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Tips for Shooting Beauty Photography in Small Studios without Losing Light Quality

Getting started in the realm of fashion and beauty photography can be tricky. When setting up studio lights that can take up a large amount of a room, space becomes a very valuable resource. I recently moved from the Salt Lake City area where space for shoots was abundant. I was lucky enough to shoot in a meeting room at my previous apartment complex had and had very few limitations space wise. My new apartment, while spacious, has changed the way I shoot and what I shoot completely. Below, I’m going to break down some of my favorite tips and tricks for shooting in a small space.

Intent

First, as with every shoot, you’re wanting to ask yourself, “What story am I trying to display in this image?” “What can the light tell the viewer about my intentions and the story involved?” “What is the image about?” Asking yourself a few brief conceptual questions before beginning the shoot can help you assess what direction you want to take the shoot in.

Modifier

Selecting a light setup or modifier is crucial for understanding your limitations when shooting in a small location. If you’re using a beauty dish with a grid, you can worry less about spill on the background. If you decide to use a soft light like a large umbrella, you then have to worry about the light spill hitting your background. Say you want to shoot an image with a darker more dramatic feeling like this one below:

Depending on how you light the shot you can get varying results with the brightness of the backdrop. If you were to use a harder light either with a grid or without, the fall off of the light will be able to keep the background a deeper color. If you want to approach the image with a soft light like the one above, you have a few options to achieve a similar result. For my shot, I decided to flag both sides of the model Macy.

Doing this mitigated the light bouncing off the white walls in the apartment and backdrop and also added some more contrast to the image in camera. If you do not own black flags, you could hang a black sheet or have someone hold the black end of a 5 in 1 reflector.

Another trick I used to help deepen the background was bringing the model farther away from the background and my light as close as possible to the model. Due to the fall off of light this works really well to get your seamless papers the ideal shade for your photo shoot. In my image, I wanted the umbrella to be straight on. However, if you needed to darken the background even more, you could feather the light. You could turn the modifier of the light slightly away from the model and the corner of the modifier will be lighting her and the directional light from the umbrella won’t be hitting the background straight on.

Keep It Simple

When I originally started shooting beauty, I really loved to use a lot of lights, sometimes up to four. Now I’m limited to only using two strobes in my apartment. The change in size has really helped me to embrace one light setups. In a small space, you can achieve the look of images with two or three lights with a few simple adjustments. Hanging white cloth from either side of the model can help to bounce light. If you’re trying to achieve a bright even look, a simple bounce from below with either a silver or white reflector can add a lot to an image. One light is often all I need for the images I love to create. It allows for great shadows and a lot of depth between highlight and shadows.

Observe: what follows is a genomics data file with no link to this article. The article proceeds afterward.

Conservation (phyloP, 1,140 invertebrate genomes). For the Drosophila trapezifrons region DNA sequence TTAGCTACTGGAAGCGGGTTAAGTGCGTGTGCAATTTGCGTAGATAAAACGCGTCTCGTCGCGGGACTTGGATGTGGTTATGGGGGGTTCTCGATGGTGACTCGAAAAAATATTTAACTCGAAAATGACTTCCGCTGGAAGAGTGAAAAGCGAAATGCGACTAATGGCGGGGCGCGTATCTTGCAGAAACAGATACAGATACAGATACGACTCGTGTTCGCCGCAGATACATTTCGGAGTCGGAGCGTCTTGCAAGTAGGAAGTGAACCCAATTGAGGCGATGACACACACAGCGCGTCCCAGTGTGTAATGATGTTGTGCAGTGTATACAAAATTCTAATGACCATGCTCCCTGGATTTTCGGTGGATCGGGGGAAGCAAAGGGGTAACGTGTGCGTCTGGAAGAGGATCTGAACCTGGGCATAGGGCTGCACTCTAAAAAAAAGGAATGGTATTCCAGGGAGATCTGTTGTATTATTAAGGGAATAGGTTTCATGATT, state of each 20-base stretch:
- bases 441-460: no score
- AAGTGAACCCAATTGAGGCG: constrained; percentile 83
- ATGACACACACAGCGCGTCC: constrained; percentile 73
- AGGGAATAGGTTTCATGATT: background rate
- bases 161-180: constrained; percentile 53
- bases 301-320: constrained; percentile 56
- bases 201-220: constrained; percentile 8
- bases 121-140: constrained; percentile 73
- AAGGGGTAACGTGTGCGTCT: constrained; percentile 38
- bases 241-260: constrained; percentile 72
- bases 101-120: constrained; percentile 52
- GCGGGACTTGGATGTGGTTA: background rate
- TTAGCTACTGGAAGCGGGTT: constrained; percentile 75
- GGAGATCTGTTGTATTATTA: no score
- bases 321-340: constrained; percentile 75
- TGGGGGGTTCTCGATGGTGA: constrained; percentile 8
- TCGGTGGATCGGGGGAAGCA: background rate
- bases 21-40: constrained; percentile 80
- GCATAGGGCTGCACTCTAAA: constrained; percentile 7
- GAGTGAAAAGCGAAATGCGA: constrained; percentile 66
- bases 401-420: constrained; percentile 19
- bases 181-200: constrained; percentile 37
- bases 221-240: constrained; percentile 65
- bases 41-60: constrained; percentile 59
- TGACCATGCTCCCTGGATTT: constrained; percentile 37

Height

One integral part to lighting in this new space that I have found the most difficult is the ceiling height. My apartment has standard 8 foot high ceilings which are great for daily use but can make getting the look you want from your light difficult. When shooting, I like to have my models sit on some wooden crates that are low to the ground. This brings their eye line lower, making it easier to achieve over head high contrast light that I love.

While a smaller space wasn’t a change I was looking forward to, this small organic change to my work flow has taught me a lot. I used to primarily shoot fashion. Having a smaller space has forced me into shooting more work outside of my comfort zone. I have completely fallen in love with beauty photography and the amazing versatility it allows in a small space. Experiment with your space and find the lighting techniques that work for your photography and vision.

Drake Hackney

Drake-HackneyDrake Hackney is a beauty and fashion photographer based out of Los Angeles California. His obsession for the visual arts took root early on and he strives to elevate his craft with every opportunity he has to be behind the camera. His style is a blend of high contrast images and unique color stories used to draw the viewer in and captivate a sense of wonder with his work. He is a lover of life and people and strives with each subject to not only highlight their outer beauty, but to also draw their personalities into the set of images in anyway he can. He strives to draw out his subjects personalities through his light-hearted attitude on set and approaches each creative project with passion and love for the craft. In every image he strives to achieve a new level of storytelling and to achieve a higher standard of technical prowess in lighting and post production of his images. He hopes for his images to leave a lasting impression and to tell a strong and captivating story through each assignment.

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